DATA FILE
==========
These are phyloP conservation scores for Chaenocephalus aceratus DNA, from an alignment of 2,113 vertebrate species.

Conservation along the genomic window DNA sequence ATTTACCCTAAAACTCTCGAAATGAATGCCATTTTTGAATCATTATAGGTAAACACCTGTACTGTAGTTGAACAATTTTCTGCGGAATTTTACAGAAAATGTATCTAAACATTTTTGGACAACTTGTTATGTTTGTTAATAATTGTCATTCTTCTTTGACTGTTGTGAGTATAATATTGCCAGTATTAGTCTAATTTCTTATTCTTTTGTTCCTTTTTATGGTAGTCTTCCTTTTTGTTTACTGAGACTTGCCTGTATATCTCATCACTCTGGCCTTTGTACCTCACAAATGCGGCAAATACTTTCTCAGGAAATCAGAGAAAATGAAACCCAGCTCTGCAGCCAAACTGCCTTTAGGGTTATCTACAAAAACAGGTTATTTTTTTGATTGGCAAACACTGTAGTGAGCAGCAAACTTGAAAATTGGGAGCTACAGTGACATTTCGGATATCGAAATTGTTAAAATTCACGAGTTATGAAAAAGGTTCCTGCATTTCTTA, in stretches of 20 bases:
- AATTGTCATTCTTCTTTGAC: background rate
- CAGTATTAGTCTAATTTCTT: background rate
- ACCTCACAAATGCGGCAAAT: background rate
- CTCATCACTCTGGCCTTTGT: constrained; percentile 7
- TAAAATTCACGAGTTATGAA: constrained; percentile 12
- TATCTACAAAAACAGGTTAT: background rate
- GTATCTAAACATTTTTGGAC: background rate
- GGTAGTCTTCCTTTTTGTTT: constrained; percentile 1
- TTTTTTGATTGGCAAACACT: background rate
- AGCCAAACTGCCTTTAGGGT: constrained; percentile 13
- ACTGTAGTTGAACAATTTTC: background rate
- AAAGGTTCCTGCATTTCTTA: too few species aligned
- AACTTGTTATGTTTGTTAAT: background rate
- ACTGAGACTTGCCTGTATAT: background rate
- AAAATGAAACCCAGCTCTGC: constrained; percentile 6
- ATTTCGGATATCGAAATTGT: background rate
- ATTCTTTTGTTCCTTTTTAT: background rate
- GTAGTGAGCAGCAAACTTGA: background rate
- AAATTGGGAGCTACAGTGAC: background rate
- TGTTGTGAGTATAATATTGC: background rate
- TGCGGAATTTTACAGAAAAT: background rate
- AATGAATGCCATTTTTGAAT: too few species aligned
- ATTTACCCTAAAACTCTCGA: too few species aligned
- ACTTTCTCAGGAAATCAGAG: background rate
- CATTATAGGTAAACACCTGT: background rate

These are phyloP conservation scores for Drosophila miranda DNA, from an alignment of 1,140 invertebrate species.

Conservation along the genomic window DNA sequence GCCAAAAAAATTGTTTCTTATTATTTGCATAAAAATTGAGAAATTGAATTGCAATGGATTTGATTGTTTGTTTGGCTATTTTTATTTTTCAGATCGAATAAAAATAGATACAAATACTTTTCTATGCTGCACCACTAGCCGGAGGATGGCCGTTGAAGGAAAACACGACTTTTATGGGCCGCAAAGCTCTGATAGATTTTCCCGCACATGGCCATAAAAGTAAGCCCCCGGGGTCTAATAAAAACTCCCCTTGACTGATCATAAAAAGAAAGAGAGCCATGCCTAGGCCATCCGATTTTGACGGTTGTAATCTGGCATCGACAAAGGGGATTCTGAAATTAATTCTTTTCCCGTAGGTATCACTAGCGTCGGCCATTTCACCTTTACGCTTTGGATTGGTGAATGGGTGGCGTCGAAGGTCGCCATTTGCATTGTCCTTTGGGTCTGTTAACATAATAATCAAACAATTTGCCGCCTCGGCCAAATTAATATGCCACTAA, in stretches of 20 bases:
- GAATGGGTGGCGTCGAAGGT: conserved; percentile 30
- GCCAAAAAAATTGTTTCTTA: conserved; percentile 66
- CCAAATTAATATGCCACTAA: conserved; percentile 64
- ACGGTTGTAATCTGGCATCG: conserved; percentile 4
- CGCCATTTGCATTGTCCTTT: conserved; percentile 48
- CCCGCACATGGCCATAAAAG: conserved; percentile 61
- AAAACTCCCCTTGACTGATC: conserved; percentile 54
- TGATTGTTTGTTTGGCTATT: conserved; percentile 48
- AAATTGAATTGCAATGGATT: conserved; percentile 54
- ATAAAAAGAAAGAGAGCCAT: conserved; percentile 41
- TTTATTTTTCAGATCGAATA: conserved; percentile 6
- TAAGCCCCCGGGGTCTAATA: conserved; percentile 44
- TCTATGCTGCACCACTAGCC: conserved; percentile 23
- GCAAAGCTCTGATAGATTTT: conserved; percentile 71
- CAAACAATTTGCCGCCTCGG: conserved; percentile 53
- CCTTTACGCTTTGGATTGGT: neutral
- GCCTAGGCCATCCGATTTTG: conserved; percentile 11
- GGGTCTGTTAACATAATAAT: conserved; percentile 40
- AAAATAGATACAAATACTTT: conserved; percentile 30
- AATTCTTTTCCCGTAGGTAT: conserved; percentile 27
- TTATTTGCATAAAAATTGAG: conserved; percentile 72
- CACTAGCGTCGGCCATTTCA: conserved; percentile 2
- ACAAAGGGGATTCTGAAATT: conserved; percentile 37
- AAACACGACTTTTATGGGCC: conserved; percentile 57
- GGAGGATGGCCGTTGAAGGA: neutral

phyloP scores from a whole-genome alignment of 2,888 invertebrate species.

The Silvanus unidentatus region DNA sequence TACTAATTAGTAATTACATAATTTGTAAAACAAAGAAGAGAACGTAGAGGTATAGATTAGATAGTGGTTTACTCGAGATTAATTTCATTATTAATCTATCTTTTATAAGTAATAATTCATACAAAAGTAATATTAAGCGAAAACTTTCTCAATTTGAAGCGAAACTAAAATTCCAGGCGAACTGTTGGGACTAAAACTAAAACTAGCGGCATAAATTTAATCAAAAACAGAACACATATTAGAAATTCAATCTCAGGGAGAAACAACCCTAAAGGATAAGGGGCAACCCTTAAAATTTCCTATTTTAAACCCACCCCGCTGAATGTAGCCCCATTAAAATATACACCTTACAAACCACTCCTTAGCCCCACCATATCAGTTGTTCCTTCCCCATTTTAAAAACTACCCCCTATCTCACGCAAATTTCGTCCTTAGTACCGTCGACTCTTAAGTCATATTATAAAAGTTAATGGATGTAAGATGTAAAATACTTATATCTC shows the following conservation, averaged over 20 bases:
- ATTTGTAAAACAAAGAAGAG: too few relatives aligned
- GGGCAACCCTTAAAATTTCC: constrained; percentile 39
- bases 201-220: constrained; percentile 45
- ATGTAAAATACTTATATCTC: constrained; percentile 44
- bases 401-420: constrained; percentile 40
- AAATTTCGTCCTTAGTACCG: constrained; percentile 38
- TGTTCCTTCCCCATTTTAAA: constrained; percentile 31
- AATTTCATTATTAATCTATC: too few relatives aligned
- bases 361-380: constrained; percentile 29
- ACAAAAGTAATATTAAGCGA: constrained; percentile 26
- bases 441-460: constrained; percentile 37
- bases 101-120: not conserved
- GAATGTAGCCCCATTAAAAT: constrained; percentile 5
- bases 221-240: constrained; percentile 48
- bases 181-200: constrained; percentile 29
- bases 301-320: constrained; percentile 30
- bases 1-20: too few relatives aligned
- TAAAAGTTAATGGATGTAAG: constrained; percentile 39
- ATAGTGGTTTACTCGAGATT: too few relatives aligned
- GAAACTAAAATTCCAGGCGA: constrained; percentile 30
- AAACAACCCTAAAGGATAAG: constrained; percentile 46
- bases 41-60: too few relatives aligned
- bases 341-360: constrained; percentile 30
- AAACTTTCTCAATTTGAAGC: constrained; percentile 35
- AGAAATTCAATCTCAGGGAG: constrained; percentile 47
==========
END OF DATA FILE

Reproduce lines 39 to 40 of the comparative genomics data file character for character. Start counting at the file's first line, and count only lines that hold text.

- ATAAAAAGAAAGAGAGCCAT: conserved; percentile 41
- TTTATTTTTCAGATCGAATA: conserved; percentile 6